The ceremony started. The gathering consisted of local people, priests, holy men and traders from different areas. The disguised monk sat in the front row with the other monks of the monastery. After a while when the ceremony ended, everyone got up to show their respect for their holy leader. The monk spotted two pairs of Kashmiri eyes staring at him from the back left corner of the ceremonial hall. He knew that his secret had been compromised. He decided to flee. But there was only one gate available to him for escape. Another one was jammed with the attendants and helping staff of the monastery. But the free gate was more close to the approaching pair of Kashmiri traders. The monk was stuck amidst the excited crowd. If he tried to push and rush past the holy group he would draw unwanted attention. He could not do this. His research would change the map of the world and transform the existing history about the landforms of the earth. But if he is caught now, his months of research and findings would be lost. It would not only put his life in danger but the lives of all the innocent traders present in and around this land. He made himself ready for action and prayed one last time to the magnificent pure gold statue of Lord Buddha in front of him. The seekers and the target were now at a half-an-arms distance from each other. The traders looked at each other as if agreeing on their plan of action and approached swiftly towards the monk. They went straight for the fold of his dress near the chest. The monk thought that he would be dead any moment now. He expected the smell and warmth of his own blood to fill his senses as it would drip down from the blade’s cut mark in the chest. But instead, he felt something cold and metallic along with the silken feel like that of a small pouch touch his lower chest. He felt some weight under his upper robe just above the horizontally tied piece of cloth which does the work of a belt, keeping robes together. He met the eyes of his attackers’. They were not merciless or angry as he had thought. They were calm and helpful. The traders whispered into his ears very politely that they knew who he was. They knew that he was neither a merchant from Bashari nor a Buddhist monk. They knew what his reality was and whom he was working for. They even knew that he was out of the fund and thus they had quietly inserted a pouch with thirty silver coins in his upper robe. Giving it in hand would arise suspicion in the minds of the onlookers and he might be suspected of an illegal trade. The traders wished him good luck and left the hall.
The monk stood shocked and relieved at the same time. He looked towards his lord, thanked him and whispered a prayer. His belief in his mission and its success strengthened.
From there he returned to Giachuraf and reunited with the other two brothers with whom he was separated earlier. They then continued their journey to Gartok and then returned to Toling.
The monk visited these lands again on his last mission in 1874. He stayed and surveyed the area near Pangong lake and Tengri nor for two years for the Survey of India (British India).
This monk was none other than the greatest geographical explorer of India, Pundit Nain Singh Rawat. He was born in Milam in the Upper Johar valley of Kumaon in 1830. The Milam valley was situated at the foot of the Himalayan glacier and thus it was inhabited in summer only. The people of Milam traded regularly with the Tibetan people. But they had very complex trade practices. A Johari trader would trade only with the Tibetan colleague who was identified by the splitting of a stone. Each one of them kept their respective half pieces. The goods from one of the stone-half piece holding trader could only be sold to that person who could marry the half of the stone. Fortunately, Nain Singh’s father was a frequent trader and thus well versed in Tibetan. Nain Singh was aware of the customs and religious practices of the Tibetan people. Being born in the highlands of the Himalayas, his facial features held similarities with the features of the Tibetan race. He was self-taught in various languages and basic mathematics. He was a quick learner of both- advanced mathematics and sophisticated measuring instruments. He and his brothers, Mani Singh and Kishan Singh were selected for initial exploration of Tibet. They were trained under Montgomerie’s supervision at Dehradun. When he was not occupied with any exploration or survey expedition he spends his time teaching in a vernacular school in Johar. Thus he has mentioned as ‘Pundit’ a respectable term for a teacher in the local language. Not only did he teach the school going kids but in the later years he played the role of the Chief trainer at the Survey of India teaching and imparting the knowledge of his exploration experiences to the upcoming generation of geographical explorers.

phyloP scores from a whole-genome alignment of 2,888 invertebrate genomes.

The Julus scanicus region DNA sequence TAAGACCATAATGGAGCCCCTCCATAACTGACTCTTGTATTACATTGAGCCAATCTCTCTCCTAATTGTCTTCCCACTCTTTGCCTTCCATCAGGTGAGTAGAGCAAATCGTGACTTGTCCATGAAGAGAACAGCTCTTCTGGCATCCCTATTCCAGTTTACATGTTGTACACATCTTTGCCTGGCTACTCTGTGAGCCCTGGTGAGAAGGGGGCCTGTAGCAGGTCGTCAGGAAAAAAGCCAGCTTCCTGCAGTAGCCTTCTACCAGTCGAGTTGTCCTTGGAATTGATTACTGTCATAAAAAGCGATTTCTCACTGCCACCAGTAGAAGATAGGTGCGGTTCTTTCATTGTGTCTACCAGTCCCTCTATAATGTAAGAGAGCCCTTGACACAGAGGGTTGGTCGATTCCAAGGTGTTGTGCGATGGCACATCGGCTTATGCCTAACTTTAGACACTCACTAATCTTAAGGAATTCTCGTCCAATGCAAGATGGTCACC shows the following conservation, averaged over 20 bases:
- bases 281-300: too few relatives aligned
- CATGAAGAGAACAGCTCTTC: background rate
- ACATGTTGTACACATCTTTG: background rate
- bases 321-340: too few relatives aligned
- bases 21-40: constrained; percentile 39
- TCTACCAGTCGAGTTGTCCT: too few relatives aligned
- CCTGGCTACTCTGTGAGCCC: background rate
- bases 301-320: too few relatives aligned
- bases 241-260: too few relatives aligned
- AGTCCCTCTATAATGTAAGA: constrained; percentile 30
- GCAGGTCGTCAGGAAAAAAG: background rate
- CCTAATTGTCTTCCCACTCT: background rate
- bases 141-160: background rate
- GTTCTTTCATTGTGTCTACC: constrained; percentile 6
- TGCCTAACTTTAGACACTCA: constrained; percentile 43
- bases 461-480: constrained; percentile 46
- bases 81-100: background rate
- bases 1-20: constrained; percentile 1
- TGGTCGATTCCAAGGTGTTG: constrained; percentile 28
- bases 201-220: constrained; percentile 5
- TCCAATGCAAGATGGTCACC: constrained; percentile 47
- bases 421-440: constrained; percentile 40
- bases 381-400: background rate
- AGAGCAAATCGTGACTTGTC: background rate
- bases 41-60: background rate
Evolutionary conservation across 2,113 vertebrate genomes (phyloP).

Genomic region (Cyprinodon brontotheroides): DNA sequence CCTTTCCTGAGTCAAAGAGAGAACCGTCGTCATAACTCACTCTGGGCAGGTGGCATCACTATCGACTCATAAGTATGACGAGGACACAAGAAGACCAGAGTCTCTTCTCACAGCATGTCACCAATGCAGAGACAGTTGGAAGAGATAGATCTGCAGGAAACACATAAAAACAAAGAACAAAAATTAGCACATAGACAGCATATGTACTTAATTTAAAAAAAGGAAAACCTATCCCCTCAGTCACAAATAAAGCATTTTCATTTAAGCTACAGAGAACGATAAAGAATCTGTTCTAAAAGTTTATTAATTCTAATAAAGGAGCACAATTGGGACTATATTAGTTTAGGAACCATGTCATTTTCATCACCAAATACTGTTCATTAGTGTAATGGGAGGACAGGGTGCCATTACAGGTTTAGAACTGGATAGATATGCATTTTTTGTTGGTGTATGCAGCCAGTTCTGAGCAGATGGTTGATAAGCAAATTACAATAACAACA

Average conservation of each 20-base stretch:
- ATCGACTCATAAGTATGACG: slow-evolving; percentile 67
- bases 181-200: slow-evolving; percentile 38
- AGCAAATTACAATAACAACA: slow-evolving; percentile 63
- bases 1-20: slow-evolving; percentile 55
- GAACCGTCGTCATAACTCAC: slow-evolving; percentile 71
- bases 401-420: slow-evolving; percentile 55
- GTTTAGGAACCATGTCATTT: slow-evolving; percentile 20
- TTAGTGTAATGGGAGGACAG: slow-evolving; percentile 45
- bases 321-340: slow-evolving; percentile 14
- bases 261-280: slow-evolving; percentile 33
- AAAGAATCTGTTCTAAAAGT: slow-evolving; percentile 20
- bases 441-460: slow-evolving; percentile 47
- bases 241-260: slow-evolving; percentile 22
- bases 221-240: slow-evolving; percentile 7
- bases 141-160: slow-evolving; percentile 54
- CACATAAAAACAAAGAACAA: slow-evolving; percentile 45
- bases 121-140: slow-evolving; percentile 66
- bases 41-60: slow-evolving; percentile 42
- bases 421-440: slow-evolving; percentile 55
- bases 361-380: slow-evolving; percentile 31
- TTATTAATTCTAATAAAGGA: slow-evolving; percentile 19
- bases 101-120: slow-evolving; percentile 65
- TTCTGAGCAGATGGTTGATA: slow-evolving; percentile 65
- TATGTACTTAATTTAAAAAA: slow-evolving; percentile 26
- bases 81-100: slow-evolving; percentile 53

Nain Singh was a part of two major geographical explorations project:
1.Schlagintweit Brothers’ Expedition (1855-1857)
- Great Trigonometrical Survey (1863-1875)
As a surveyor in the Great Trigonometrical Survey he made the following important expeditions from 1865 to 1875:
- 1865-66: Kathmandu-Lhasa-Mansarovar lake
- 1867: Origin of the Sutlej and Indus rivers and Thok Jalong
- 1870: Douglas Forsyth’s First Yarland-Kashgar Mission
- 1873: Douglas Forsyth’s Second Yarland-Kashgar Mission
- 1874-75: Leh-Lhasa-Tawang
He noted down his findings and exploration details in his personal diaries. Unfortunately only a couple of his diaries could be accessible to the later researchers. Shekhar Pathak, a historian from Kumaon along with his wife, Dr. Uma Bhatt collected what was left if his writings and his diaries and published a three-volume set entitled Asia ki Peeth Par -On the back of Asia, life, explorations, and writings of Pundit Nain Singh Rawat in 2006. Pathak’s analysis of Pandit Nain Singh Rawat’s writings concluded that the explorer used to write in khadi boli Hindi and it was one of its types. Two of Nain Singh’s books were published:
1.Akshansh Darpan (Mirror of Latitudes) where he mentioned all his scientific and technical information about his experiences in the explorations of Tibet;
2.Itihas Rawat Kaum (History of Rawat’s) where he mentioned the histories of a sub-group of the larger Shouka community belonging to the Johar valley in Uttarakhand.
Pundit Nain Singh was a person of strong character and a determined soul. He was the first Asian to be honored by the Royal Geographical Society by the Patron’s Medal, their highest honor in 1877. He did an outstanding work of filling up the white gaps in the scientific knowledge on the geographical map of Asia on the risk of his life. His findings and explorations became a great inspiration for several people. He did not belong to any privileged class of the society. But his simple life and high work ideals made him The Greatest Explorer of India. His various exploration reports were published by the Royal Geographical Society and in the Schlagintweit Brothers’ reports. PAHAR (People’s Association for Himalaya Area Research) also published various articles about Nain Singh’s life and explorations. The harshness of the land he explored also could not stop him and his strong conviction to explore it. Thus the land too honours this great explorer by having the road leading to Gochar, at Thal named as Nain Singh Rawat Road.